The pulse on line 376 activates a multivibrator 378 in the tilt controller 292 as seen in FIG. 13. In response to the pulse on line 376 the multivibrator 378 transmits a pulse of a preset width to reset the counter 372 to 0 and thereby initialize the period of the waveform provided by the generator 370. The counter 372 is responsive to the trailing edge of the pulse provided by the multivibrator 378 so that by adjusting the pulse width provided by the multivibrator 378 the temporal relationship between the resetting of the counter 372 and the occurrence of a pulse at terminal A in FIG. 12 can be preset to any desired value. The counter 372 is also responsive to pulses at terminal F provided by the photodetector 154A in the drive unit 55 seen in FIGS. 5 and 9. Again, assuming that there is a total of 256 slots (the 255 slots 148 and the single slot 150) in the rotary member 122 of FIG. 7, the counter 372 of FIG. 13 counts a total of 2 N(256) counts and then recycles to 0. The generator 370 produces a sine wave having a period equal to 2 N(256) so that the counter 372 recycles once for each period of the sine wave provided by the generator 370. Thus, the signal representing the radius R1 plus the sinusoidal perturbation appearing at terminal G drives the tilt motor 196 of FIG. 9 such that the region 66 of FIG. 3 spirals inwardly and outwardly cyclically by an amount equal to approximately the width of the region 66, this cyclical spiraling being done in synchronism with the occurrences of pulses at terminal A of FIG. 12.

Returning again to FIG. 12 the tracking error signal provided by the subtractor 340 is entered into a storage unit 380 for which the pulse on line 376 serves as the strobe pulse for entering the digital number of the subtractor 340 into the storage unit 380. The pulse on line 376 also triggers multivibrator 381 to reset the accumulators 332 and 334 after the occurrence of the pulse on line 376 by a preset delay provided by the multivibrator 381, this delay being sufficient to permit entry of the digital number in the subtractor 340 into the storage unit 380. As has already been mentioned, the pulse on line 376 occurs once during each perturbation cycle of the radius of the circular path 60 of FIG. 3, and accordingly, the digital number in the storage unit 380 is updated with each of the perturbation cycles. A time delayed reset 382, indicated diagramatically by an arrow in FIG. 12, is provided by the storage unit 380 to reset the contents of the storage unit 380 to 0 in the event that pulses fail to appear along line 376 as, for example, in the case of a lost target so that the tracking error signal provided at the output of the storage unit 380 is zero with the result that the missile 30 of FIG. 1 flies a straight path. The tracking error signal of the storage unit 380 is passed by a switch 384, to be described hereinafter, to D/A 386 which converts the digital number to an analog voltage which is applied along line 388 to multipliers 390 of the gimbal drive unit 314 in a manner to be described.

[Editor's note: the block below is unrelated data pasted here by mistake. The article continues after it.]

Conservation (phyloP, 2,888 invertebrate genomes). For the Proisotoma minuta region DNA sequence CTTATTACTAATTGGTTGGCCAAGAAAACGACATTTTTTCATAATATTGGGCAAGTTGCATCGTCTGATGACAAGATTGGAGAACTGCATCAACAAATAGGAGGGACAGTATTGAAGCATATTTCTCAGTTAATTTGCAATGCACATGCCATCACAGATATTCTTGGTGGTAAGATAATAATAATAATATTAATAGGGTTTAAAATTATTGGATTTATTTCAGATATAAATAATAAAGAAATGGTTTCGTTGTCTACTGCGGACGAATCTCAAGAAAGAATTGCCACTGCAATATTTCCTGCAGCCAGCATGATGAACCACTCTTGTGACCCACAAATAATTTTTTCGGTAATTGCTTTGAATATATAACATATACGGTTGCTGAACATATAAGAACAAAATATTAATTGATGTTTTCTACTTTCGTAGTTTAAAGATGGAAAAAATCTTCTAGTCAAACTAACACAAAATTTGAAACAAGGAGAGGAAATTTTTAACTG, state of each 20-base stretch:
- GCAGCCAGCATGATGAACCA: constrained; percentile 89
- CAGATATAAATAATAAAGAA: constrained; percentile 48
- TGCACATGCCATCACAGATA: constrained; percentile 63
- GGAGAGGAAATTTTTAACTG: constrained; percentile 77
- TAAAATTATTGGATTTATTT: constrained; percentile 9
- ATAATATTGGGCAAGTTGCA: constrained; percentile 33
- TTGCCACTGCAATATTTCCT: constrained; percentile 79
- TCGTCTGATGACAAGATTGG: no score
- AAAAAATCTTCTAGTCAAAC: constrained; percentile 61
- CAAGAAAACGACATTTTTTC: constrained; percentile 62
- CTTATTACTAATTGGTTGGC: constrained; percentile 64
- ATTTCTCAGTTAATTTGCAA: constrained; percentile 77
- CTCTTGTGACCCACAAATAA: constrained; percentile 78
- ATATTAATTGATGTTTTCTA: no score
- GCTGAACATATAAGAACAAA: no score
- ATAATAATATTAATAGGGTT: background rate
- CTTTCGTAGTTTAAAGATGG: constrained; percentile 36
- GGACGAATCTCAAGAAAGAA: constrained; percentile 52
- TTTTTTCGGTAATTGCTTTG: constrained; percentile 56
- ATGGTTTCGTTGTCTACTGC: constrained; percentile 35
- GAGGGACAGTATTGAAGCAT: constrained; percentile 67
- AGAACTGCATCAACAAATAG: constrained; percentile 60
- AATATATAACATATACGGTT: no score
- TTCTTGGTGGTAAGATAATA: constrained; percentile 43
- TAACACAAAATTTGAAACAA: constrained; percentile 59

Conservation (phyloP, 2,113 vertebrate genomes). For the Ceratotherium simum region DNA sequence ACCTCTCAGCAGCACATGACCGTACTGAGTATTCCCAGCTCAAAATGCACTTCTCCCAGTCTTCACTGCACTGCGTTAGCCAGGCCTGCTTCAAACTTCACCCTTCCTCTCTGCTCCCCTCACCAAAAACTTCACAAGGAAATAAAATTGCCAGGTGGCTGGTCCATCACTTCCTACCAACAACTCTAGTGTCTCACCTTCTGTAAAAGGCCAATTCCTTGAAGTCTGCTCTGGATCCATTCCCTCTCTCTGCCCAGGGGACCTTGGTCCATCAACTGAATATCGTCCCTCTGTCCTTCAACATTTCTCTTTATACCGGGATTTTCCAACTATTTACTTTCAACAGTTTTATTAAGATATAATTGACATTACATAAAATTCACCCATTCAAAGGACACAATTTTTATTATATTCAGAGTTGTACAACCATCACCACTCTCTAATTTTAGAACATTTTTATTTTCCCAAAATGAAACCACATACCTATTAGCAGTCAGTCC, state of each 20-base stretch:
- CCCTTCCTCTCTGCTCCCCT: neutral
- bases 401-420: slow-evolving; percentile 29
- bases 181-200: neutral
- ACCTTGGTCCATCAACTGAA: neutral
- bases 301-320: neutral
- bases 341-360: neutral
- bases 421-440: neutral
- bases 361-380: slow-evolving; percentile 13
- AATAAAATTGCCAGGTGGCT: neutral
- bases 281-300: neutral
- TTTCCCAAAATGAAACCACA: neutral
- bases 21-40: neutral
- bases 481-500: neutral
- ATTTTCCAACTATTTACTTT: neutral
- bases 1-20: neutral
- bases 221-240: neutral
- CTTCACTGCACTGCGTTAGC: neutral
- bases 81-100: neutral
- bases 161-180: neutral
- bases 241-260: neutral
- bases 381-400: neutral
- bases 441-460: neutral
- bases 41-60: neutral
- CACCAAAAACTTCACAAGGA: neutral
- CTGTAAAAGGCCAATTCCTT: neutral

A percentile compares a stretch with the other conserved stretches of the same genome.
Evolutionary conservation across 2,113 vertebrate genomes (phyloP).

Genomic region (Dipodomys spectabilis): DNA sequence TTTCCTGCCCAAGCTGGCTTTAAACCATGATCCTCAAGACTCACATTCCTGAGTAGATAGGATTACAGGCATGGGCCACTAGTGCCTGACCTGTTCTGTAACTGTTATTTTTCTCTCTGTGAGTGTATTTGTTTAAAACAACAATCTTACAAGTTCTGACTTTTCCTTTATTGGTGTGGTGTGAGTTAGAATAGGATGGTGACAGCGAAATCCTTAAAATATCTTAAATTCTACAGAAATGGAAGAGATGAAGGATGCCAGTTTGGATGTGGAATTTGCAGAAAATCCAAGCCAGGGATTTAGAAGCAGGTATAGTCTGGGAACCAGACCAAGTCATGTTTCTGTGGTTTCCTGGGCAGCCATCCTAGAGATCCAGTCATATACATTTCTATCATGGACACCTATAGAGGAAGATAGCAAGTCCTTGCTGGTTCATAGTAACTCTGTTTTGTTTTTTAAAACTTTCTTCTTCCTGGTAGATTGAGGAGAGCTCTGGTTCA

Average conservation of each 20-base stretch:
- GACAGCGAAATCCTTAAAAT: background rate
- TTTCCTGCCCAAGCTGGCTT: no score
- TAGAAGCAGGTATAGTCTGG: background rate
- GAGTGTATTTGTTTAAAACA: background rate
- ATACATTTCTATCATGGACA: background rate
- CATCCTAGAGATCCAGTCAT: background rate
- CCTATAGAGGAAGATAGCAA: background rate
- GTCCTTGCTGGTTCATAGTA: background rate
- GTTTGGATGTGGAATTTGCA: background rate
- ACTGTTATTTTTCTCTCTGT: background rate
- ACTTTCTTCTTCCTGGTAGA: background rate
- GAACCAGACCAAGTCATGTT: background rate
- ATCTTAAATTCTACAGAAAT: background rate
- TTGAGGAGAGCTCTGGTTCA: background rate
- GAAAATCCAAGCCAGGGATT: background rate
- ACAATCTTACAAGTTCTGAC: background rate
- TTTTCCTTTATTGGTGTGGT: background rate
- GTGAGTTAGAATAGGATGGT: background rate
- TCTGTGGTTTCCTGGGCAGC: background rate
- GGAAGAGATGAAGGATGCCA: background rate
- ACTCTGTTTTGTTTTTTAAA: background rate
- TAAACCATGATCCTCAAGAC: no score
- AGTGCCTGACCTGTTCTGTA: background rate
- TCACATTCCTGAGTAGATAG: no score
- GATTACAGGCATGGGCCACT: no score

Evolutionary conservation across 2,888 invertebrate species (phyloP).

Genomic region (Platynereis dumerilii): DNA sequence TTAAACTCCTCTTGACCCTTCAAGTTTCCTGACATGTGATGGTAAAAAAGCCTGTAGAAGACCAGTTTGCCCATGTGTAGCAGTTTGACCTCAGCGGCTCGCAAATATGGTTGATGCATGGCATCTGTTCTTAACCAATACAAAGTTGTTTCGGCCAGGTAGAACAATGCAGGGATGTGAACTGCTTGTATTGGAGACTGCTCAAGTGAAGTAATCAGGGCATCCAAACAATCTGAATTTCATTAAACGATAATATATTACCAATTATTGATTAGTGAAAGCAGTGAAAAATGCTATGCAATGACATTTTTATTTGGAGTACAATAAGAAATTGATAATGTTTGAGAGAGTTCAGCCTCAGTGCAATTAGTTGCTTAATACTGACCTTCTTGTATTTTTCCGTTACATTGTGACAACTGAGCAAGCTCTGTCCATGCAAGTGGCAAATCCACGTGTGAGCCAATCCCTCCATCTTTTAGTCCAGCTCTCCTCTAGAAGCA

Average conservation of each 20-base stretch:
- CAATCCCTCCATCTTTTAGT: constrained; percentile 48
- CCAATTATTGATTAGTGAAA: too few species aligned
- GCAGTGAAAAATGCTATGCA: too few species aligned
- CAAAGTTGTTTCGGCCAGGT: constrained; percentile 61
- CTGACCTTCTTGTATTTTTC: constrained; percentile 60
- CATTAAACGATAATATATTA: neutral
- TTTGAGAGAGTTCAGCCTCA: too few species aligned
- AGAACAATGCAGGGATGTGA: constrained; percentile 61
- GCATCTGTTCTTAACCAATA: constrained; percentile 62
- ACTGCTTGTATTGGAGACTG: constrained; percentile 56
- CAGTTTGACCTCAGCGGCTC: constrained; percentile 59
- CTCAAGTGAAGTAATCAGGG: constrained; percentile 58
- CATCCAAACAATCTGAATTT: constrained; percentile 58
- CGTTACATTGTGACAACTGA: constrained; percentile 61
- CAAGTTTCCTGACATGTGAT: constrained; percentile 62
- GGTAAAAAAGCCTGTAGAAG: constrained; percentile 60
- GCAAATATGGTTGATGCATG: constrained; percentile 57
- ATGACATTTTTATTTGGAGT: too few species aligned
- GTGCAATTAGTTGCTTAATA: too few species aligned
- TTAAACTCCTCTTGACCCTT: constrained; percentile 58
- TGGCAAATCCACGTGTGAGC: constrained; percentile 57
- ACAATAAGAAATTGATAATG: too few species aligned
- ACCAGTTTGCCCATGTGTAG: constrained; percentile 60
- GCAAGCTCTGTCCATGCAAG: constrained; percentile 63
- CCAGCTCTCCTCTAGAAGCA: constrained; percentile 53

Referring again to FIG. 9 there is shown a counter 392 responsive to the pulse signals provided by the photodetector 154A and counting these pulse signals to provide at terminal E a digital number indicating such count which is utilized by the gimbal drive unit 314 of FIG. 12 in a manner to be described. The counter 392 is reset by the pulse signal provided by the photodetector 154B. Since the reset pulse from the photodetector 154B occurs once for every 256 pulses from the photodetector 154A, as has been described earlier with reference to the slots 148 and 150 of the rotary member 122 seen in FIG. 7, the output of the counter 392 varies from 0 to 255 cyclically with the count indicating the angular orientation of the rotary member 122 about its axis, as well as the direction of a beam of radiation incident from an object such as the object 31 of FIG. 1.